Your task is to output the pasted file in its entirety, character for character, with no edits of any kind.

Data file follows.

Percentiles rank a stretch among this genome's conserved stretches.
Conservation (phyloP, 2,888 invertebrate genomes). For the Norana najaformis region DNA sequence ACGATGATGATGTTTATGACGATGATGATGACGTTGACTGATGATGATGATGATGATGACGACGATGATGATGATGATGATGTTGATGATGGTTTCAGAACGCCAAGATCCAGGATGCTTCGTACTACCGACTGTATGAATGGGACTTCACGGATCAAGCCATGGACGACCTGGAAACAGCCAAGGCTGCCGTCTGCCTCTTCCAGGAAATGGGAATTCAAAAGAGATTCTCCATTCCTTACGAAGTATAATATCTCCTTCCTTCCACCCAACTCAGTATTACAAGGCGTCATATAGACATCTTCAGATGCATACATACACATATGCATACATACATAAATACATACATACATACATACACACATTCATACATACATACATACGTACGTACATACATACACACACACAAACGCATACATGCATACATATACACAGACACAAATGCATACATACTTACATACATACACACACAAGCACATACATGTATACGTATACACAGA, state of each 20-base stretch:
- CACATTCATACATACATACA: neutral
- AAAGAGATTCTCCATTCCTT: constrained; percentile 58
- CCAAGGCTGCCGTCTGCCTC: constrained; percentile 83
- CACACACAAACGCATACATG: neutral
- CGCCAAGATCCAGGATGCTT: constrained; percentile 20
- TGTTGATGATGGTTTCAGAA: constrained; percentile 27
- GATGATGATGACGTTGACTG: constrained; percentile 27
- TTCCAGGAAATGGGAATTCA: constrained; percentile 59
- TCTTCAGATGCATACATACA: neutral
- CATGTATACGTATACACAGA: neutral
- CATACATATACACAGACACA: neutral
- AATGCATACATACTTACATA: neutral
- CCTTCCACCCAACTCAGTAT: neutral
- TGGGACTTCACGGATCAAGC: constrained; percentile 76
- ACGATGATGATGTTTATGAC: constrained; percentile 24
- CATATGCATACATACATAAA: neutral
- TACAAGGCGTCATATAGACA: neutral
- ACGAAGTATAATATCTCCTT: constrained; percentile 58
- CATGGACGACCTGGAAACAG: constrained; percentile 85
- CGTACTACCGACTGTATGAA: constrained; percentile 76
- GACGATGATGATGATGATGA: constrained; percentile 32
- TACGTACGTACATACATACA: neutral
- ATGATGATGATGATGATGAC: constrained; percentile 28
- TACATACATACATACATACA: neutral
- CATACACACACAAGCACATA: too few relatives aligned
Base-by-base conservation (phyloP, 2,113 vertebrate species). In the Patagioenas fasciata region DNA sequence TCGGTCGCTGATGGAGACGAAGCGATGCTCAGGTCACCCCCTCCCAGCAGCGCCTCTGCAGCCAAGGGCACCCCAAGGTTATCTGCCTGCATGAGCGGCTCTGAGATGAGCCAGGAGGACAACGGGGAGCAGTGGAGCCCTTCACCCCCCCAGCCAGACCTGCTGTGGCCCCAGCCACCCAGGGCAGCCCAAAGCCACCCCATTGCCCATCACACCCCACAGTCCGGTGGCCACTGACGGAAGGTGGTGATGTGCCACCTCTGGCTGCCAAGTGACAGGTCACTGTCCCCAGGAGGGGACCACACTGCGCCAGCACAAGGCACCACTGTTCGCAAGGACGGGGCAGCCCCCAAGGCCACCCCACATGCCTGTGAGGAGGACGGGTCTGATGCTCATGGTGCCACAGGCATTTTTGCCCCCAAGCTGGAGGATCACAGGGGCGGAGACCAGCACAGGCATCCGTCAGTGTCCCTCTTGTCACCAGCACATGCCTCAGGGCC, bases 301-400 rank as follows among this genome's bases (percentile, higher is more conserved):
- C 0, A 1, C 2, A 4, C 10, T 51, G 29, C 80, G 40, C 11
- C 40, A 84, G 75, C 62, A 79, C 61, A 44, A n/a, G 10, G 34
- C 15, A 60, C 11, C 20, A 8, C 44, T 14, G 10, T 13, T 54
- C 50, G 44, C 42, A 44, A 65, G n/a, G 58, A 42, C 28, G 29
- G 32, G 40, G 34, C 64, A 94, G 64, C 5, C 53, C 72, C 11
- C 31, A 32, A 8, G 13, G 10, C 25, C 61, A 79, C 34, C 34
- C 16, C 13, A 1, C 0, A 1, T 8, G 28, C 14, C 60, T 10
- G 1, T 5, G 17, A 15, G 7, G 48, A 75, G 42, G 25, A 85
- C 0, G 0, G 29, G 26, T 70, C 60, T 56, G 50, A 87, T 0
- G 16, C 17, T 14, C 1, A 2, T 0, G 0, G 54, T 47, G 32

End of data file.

Percentiles rank a stretch among this genome's conserved stretches.
Conservation (phyloP, 2,888 invertebrate genomes). For the Norana najaformis region DNA sequence ACGATGATGATGTTTATGACGATGATGATGACGTTGACTGATGATGATGATGATGATGACGACGATGATGATGATGATGATGTTGATGATGGTTTCAGAACGCCAAGATCCAGGATGCTTCGTACTACCGACTGTATGAATGGGACTTCACGGATCAAGCCATGGACGACCTGGAAACAGCCAAGGCTGCCGTCTGCCTCTTCCAGGAAATGGGAATTCAAAAGAGATTCTCCATTCCTTACGAAGTATAATATCTCCTTCCTTCCACCCAACTCAGTATTACAAGGCGTCATATAGACATCTTCAGATGCATACATACACATATGCATACATACATAAATACATACATACATACATACACACATTCATACATACATACATACGTACGTACATACATACACACACACAAACGCATACATGCATACATATACACAGACACAAATGCATACATACTTACATACATACACACACAAGCACATACATGTATACGTATACACAGA, state of each 20-base stretch:
- CACATTCATACATACATACA: neutral
- AAAGAGATTCTCCATTCCTT: constrained; percentile 58
- CCAAGGCTGCCGTCTGCCTC: constrained; percentile 83
- CACACACAAACGCATACATG: neutral
- CGCCAAGATCCAGGATGCTT: constrained; percentile 20
- TGTTGATGATGGTTTCAGAA: constrained; percentile 27
- GATGATGATGACGTTGACTG: constrained; percentile 27
- TTCCAGGAAATGGGAATTCA: constrained; percentile 59
- TCTTCAGATGCATACATACA: neutral
- CATGTATACGTATACACAGA: neutral
- CATACATATACACAGACACA: neutral
- AATGCATACATACTTACATA: neutral
- CCTTCCACCCAACTCAGTAT: neutral
- TGGGACTTCACGGATCAAGC: constrained; percentile 76
- ACGATGATGATGTTTATGAC: constrained; percentile 24
- CATATGCATACATACATAAA: neutral
- TACAAGGCGTCATATAGACA: neutral
- ACGAAGTATAATATCTCCTT: constrained; percentile 58
- CATGGACGACCTGGAAACAG: constrained; percentile 85
- CGTACTACCGACTGTATGAA: constrained; percentile 76
- GACGATGATGATGATGATGA: constrained; percentile 32
- TACGTACGTACATACATACA: neutral
- ATGATGATGATGATGATGAC: constrained; percentile 28
- TACATACATACATACATACA: neutral
- CATACACACACAAGCACATA: too few relatives aligned
Base-by-base conservation (phyloP, 2,113 vertebrate species). In the Patagioenas fasciata region DNA sequence TCGGTCGCTGATGGAGACGAAGCGATGCTCAGGTCACCCCCTCCCAGCAGCGCCTCTGCAGCCAAGGGCACCCCAAGGTTATCTGCCTGCATGAGCGGCTCTGAGATGAGCCAGGAGGACAACGGGGAGCAGTGGAGCCCTTCACCCCCCCAGCCAGACCTGCTGTGGCCCCAGCCACCCAGGGCAGCCCAAAGCCACCCCATTGCCCATCACACCCCACAGTCCGGTGGCCACTGACGGAAGGTGGTGATGTGCCACCTCTGGCTGCCAAGTGACAGGTCACTGTCCCCAGGAGGGGACCACACTGCGCCAGCACAAGGCACCACTGTTCGCAAGGACGGGGCAGCCCCCAAGGCCACCCCACATGCCTGTGAGGAGGACGGGTCTGATGCTCATGGTGCCACAGGCATTTTTGCCCCCAAGCTGGAGGATCACAGGGGCGGAGACCAGCACAGGCATCCGTCAGTGTCCCTCTTGTCACCAGCACATGCCTCAGGGCC, bases 301-400 rank as follows among this genome's bases (percentile, higher is more conserved):
- C 0, A 1, C 2, A 4, C 10, T 51, G 29, C 80, G 40, C 11
- C 40, A 84, G 75, C 62, A 79, C 61, A 44, A n/a, G 10, G 34
- C 15, A 60, C 11, C 20, A 8, C 44, T 14, G 10, T 13, T 54
- C 50, G 44, C 42, A 44, A 65, G n/a, G 58, A 42, C 28, G 29
- G 32, G 40, G 34, C 64, A 94, G 64, C 5, C 53, C 72, C 11
- C 31, A 32, A 8, G 13, G 10, C 25, C 61, A 79, C 34, C 34
- C 16, C 13, A 1, C 0, A 1, T 8, G 28, C 14, C 60, T 10
- G 1, T 5, G 17, A 15, G 7, G 48, A 75, G 42, G 25, A 85
- C 0, G 0, G 29, G 26, T 70, C 60, T 56, G 50, A 87, T 0
- G 16, C 17, T 14, C 1, A 2, T 0, G 0, G 54, T 47, G 32